One way to do this, says Teamer, is point out the special care and attention a student will receive at a smaller school. But again, a lower student-faculty ratio is expensive, he says. The move to include high-tech programs in a liberal arts school is also expensive. Such schools as Stillman have made ``unique cooperative arrangements'' with the University of Alabama for shared technical programs and equipment.
Another blow, says Mr. Harris at Howard, is that many colleges are finding their best faculty members slipping away. It is well understood that most black colleges retain faculty with extremely high levels of dedication, as various college officials put it. But, as Williams says, ``Big schools can afford to pay a better salary to black faculty.'' Bright faculty in small-town schools often want the cultural life in Atlanta or New Orleans, says Wynn. And larger schools have resources small colleges cannot
Wynn also sees impending faculty shortages in certain fields. ``We have trouble getting young blacks to teach business. Corporations lure them off to the big jobs,'' he says. The same is true in chemistry, physics, and math.
Maintaining the physical plant also drains college resources. It's ``the snowball effect,'' Harris says. ``The energy crisis nearly wiped them [black colleges] out,'' he says, ``and they've never really recovered from it.'' Administrators report that older buildings are often in disrepair. Faced with the high cost of restoration, the general attitude is to ``make do'' and ``patch things up.''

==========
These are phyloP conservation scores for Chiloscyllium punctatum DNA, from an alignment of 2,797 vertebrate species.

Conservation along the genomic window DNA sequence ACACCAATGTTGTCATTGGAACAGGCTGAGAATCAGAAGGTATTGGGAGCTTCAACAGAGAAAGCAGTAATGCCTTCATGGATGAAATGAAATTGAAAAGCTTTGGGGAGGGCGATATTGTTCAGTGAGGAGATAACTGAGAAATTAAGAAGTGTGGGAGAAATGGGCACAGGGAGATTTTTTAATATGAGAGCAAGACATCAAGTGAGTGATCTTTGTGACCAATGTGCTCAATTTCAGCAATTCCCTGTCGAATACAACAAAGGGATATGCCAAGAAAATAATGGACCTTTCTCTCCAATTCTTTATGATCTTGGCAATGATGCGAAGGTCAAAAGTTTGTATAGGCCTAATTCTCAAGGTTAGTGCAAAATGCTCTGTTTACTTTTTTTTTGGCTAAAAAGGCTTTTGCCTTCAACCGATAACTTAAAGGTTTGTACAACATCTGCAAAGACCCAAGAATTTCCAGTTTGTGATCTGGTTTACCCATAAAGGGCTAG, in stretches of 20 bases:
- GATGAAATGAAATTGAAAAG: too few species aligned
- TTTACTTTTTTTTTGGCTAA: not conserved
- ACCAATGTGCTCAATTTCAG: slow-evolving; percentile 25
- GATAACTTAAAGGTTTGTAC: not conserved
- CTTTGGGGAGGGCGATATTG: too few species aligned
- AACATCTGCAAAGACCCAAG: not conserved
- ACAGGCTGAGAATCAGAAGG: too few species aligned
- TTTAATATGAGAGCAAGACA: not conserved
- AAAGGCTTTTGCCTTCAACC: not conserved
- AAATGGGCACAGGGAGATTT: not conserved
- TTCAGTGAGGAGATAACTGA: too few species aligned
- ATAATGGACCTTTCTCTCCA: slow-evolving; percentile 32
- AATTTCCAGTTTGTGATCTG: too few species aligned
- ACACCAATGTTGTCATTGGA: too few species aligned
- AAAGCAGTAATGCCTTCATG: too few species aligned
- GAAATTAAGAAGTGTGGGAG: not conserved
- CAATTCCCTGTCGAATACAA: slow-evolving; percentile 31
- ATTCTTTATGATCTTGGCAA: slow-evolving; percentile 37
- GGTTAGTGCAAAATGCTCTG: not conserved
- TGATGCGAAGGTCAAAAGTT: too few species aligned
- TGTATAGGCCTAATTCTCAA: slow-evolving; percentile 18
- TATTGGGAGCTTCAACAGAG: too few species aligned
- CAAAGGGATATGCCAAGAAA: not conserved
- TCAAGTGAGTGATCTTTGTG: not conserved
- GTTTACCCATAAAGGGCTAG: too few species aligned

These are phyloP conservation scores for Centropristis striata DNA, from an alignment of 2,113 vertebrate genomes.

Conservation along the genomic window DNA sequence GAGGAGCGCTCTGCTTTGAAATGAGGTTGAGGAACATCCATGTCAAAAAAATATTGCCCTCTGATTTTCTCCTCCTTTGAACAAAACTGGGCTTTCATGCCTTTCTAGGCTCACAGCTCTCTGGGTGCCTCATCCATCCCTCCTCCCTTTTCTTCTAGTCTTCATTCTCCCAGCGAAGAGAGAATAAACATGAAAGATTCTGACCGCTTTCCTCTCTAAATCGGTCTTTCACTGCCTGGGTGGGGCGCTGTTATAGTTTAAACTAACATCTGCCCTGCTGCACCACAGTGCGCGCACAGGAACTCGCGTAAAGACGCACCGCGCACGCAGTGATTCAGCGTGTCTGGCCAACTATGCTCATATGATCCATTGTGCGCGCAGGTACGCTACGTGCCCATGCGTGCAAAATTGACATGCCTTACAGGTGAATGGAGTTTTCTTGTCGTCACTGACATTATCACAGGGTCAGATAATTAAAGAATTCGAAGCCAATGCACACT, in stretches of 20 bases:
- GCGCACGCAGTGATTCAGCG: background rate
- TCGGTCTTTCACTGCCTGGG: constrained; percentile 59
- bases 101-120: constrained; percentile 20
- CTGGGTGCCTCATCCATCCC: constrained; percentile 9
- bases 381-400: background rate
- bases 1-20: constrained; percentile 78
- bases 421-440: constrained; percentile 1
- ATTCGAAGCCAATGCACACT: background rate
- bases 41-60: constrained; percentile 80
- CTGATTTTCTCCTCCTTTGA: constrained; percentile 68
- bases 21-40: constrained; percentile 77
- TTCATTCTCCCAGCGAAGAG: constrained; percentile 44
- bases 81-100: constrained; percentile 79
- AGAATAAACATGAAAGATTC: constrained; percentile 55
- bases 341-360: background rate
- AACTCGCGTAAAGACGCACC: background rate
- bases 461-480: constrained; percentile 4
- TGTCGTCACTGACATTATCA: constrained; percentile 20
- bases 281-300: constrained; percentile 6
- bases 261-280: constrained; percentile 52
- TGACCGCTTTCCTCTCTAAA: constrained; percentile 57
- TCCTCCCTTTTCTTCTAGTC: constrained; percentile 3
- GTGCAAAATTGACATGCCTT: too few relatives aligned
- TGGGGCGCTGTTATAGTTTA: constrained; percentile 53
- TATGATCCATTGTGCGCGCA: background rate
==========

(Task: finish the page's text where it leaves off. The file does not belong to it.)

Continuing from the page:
Despite difficulties, say black college officials, it is important that the basic mission of their schools be preserved. College officials say that those with laissez faire voices, saying to ``let the market run its course,'' do not see the purpose their schools still serve -- providing a primary means of education for blacks -- according to officials at black colleges. A ``great majority'' of black college students do not qualify academically for other schools, college officials say.
The relatively low cost is also important, these officials say, but even more important is the social aspect. ``A lot of our kids are still intimidated by big, predominantly white schools,'' says Teamer, adding, ``Many blacks are more productive in an atmosphere they feel closer to culturally.''
The best black colleges, says Allan Kirschner of the United Negro College Fund, are as competent as many good white schools and better than many poor ones.
Mr. Kirschner also says of the weaker black schools that ``they are performing some of the most critical work in black education. They take students in rural areas that wouldn't normally go to school.''
According to Mr. Williams, ``Many black schools are willing to take problems -- bring kids along a little more slowly than would other institutions; give remedial work.''
College officials point to successful alumni in all professional fields, as well as graduate students at such schools as Harvard, Princeton, and Stanford.
``There's no longer a doubt we can make it,'' Dr. Samuel Proctor told the Monitor. Dr. Proctor holds the Martin Luther King Jr. chair of education at Rutgers and is a major voice for black higher education.
``With enough education and self-esteem,'' he says, ``we have proven we can.''
Crucial to a comeback, says Mr. Harris, is for these schools to learn modern money-management techniques. Williams, a board member of several black colleges, including one that has come back from near-bankruptcy, concurs: ``The key to a turn around is good management -- hiring excellent administrators.''